The two teams played basketball at the Barclays Center on Saturday. Let’s call them Team A and Team B.

The A’s have the third largest payroll in the NBA and a roster with two likely Hall of Famers leading the team. The B’s have the second-cheapest payroll in the NBA, three players to watch from the sidelines, and a roster full of mostly young, developing prospects.

Team A must win the game against Team B, and it does not have to be a contest. In fact, Las Vegas made the A’s an 11-point favorite.

Still, that’s the state of affairs for the Brooklyn Nets, who have lost four straight games and dropped to 1-5 after an embarrassing 125-116 loss to the Indiana Pacers on Saturday, a loss highlighted by Hall of Famer Kevin Durant. vote — slammed the scorer’s table in frustration with four minutes left in the fourth quarter at the very moment he, like many in the crowd, realized his team wasn’t going to win.

A roster with Durant and Kyrie Irving, capable shooters and playmakers, should blow the lid off most opponents, especially opponents like the Pacers, who aren’t contending for a championship and may not even qualify for the Play-In Tournament.

Instead, the Nets look like the team is headed for another Play-In appearance, only this time they don’t have a laundry list of excuses to justify their lackluster play. Only this time, the Nets have gone through a full training camp with their mostly healthy roster, and they continue to struggle.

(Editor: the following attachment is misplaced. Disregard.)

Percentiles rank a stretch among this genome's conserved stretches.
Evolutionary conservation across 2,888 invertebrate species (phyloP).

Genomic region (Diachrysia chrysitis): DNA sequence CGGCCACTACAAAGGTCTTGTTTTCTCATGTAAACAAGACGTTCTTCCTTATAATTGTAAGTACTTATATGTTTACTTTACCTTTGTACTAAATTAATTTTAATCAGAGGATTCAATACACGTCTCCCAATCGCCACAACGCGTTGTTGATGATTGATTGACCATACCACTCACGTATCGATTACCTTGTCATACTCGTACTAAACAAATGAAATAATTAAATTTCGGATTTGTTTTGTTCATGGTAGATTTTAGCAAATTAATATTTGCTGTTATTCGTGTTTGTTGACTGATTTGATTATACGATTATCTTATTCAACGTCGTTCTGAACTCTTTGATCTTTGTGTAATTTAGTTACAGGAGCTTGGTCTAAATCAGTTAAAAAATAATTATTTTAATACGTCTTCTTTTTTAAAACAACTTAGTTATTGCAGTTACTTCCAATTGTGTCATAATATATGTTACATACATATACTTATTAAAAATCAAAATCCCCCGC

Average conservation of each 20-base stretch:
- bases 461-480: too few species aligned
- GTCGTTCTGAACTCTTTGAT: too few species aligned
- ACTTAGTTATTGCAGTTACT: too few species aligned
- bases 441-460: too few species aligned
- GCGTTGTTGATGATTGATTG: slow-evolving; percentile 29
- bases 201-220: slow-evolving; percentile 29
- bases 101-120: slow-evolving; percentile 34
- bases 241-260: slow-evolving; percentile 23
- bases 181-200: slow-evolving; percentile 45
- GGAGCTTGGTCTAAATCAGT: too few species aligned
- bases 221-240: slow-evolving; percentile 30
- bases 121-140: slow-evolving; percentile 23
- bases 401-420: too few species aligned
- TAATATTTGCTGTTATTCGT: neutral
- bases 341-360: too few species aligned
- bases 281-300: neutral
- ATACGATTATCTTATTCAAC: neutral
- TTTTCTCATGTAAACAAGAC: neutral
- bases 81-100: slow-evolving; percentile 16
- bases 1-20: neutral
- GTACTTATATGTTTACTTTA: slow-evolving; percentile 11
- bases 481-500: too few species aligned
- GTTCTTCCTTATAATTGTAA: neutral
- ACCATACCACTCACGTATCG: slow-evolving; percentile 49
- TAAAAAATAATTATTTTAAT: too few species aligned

The first losses could be justified. The New Orleans Pelicans have established themselves as the dark horse in the Western Conference NBA Finals. The Memphis Grizzlies took the league by storm last season, the Milwaukee Bucks are perennial contenders, and Luka Doncic could be the NBA’s MVP this season. He had a 40-point triple-double to beat the Nets in overtime.

The Nets were supposed to beat the Indiana Pacers on Saturday. It was as close to a must-win early in the season as you can get.

But the same problems that plagued the Nets during their first four losses of the season doomed them to collapse in the fifth. The defense was stout, the Nets out-rebounded more (52-35) than they lost, and Ben Simmons continues to hold his own offensively.

The game plan against the Nets is clear: if you can put a shoulder on a player, you can likely get through him, and if you can get through him, there isn’t a true powerhouse on the roster to protect the rim. Too often, the defense had to help from the weak side, making the Nets susceptible to corner threes.

It happened again and again, with the Pacers making 23 three-pointers, setting the all-time record for most three-pointers against the Nets in franchise history.

Some of those threes were flukes — namely Tyrese Haliburton, Buddy Hield and rookie Benedict Maturin stepping up the court and shooting during the contest. Many of them, however, were not.

The Nets defense is in bad shape.

And yes, it seems, both the team and the fan base. Some Nets fans started booing the team when Indiana’s lowly lineup built a double-digit lead. Other fans booed the Nets as they left their beautiful “classic” court.

The Nets have another shot at the game they love because the A’s and B’s play again on Halloween.